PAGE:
This course will introduce students to the major themes in human geography. Students will gain an understanding of the importance of culture and its role in determining the attitudes of peoples around the world. As well, the growth, settlement and migration of populations will also be addressed in order to understand how countries develop and how that impacts our environment.
Successful completion of Grade 11 Social Studies (or equivalent) and a 40S course
● Geography and culture
● Geography of language and religion
● Development and globalization
● World population growth
● Food production
● Population migration
● Origins of cities and modern urbanization
● Environmental ethics
Course material will be addressed through reading, research, individual and group projects, and seminar leadership. Formal exams will make up a significant portion of course evaluation.
Students will develop a broader perspective and understanding of our past, present, and future development as a global community.
This 6 credit hour course introduces students to the major pre-occupations of the western philosophical tradition, as well as the methods of philosophical inquiry.
The themes examined are:
Metaphysics: What is the nature of reality? Is there a difference between the way things appear and the way they actually are?
Epistemology: How do we know? What do we mean by “knowing”? Are there different modes of “knowing”? On what basis can we make such distinctions?
Ethics: How should we live? Upon what basis can we make such commitments?
By reading primary philosophical texts in the tradition, students can be become familiar with both the philosophical issues that continue to illuminate thought as well as the practice of logical discourse, critical analysis and persuasion.
Introduction to University will provide practical strategies for reading, note-taking and studying effectively. Participants will gain an understanding of the key elements involved in the writing process, critical thinking, listening, learning styles, memory, and time management. A writing component is included which provides students with hands-on experience creating thesis statements, doing library research, and writing a research paper.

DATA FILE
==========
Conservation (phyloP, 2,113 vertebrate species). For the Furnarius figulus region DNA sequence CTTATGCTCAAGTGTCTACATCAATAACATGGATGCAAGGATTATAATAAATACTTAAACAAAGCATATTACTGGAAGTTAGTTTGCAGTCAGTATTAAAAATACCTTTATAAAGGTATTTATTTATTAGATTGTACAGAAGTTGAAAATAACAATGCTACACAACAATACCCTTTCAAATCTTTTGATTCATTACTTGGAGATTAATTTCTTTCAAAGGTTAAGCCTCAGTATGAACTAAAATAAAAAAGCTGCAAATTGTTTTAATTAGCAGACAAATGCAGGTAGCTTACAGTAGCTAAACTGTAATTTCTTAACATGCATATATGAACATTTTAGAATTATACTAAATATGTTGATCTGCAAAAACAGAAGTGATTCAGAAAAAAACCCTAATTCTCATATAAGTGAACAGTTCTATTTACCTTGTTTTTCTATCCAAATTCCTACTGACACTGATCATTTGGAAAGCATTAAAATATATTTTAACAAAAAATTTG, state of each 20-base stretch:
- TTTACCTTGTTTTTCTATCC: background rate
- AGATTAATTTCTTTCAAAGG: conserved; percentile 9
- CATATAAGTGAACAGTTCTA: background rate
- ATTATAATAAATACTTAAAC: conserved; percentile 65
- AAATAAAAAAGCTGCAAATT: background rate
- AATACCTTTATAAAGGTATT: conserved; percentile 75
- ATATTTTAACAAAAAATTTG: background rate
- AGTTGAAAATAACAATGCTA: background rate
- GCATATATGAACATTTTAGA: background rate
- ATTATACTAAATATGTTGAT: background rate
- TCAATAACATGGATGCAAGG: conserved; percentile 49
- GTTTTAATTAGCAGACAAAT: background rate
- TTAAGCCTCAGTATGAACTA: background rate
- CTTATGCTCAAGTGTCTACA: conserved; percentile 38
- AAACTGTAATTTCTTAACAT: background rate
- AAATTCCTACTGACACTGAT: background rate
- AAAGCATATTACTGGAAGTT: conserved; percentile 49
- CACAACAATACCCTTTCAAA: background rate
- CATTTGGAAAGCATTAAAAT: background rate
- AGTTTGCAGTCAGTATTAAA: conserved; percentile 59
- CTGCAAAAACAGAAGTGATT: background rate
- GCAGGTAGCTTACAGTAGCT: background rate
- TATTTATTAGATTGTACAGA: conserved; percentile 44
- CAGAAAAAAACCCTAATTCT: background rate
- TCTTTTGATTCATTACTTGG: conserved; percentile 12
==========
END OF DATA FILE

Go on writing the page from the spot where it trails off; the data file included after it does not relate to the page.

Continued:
The course is intended for:
● Prospective and newly-admitted students wishing to prepare for university level studies
● Current students who wish to develop and improve their study skills and confidence
● Anyone interested in becoming a more effective learner
Upon completion of this course students should be able to:
● Select appropriate learning strategies
● Understand the learning process
● Successfully integrate their personal and academic goals
● Develop personal strategies and attitudes that contribute to effective learning
● Develop basic research and writing skills
What is “religion?” Is it a universal human experience or practice? What is the story of this thing called “religion?” How can we speak of it as scholars?
The academic study of Religion as a discipline has undergone a sea-change in the last two decades. Many of the standard approaches and assumptions of the discipline have been critiqued and found wanting, demanding a more careful and critically aware approach to those things called “religion.” This course intends to introduce students to both the critical insights of recent scholarship as well as the “classic” religious traditions, aiming to demonstrate how the latter are now understood in light of the former.
The following is an approximate syllabus for our study: note that some topics may not be covered. We will follow a pattern of reviewing what the textbook says followed by a researched interrogation of it.
The History of “Religion”
● Exploring “religion:” what are they saying about “religion” and “world religions”?
● Approaches to the study of “religion:” sui generis versus polymethodological
Ancient Evidence and Contemporary Interpretations
● Neolithic religion - animism and shamans
● Greek balance - rationalism and mystery
● Ancient Near Eastern fertility cults
The Biblical Traditions
● Sacred and Profane Time: Judaism
● The New Creation: Christianity
● The final Word: Islam
● A severed relationship.
● The “invention” of the “Orient” and “Occident.”
● The Unspeakable Mystery of Being: Hindu Religion
● The path of the Awakened: Buddhism
● A history of Violence: “political” distortions.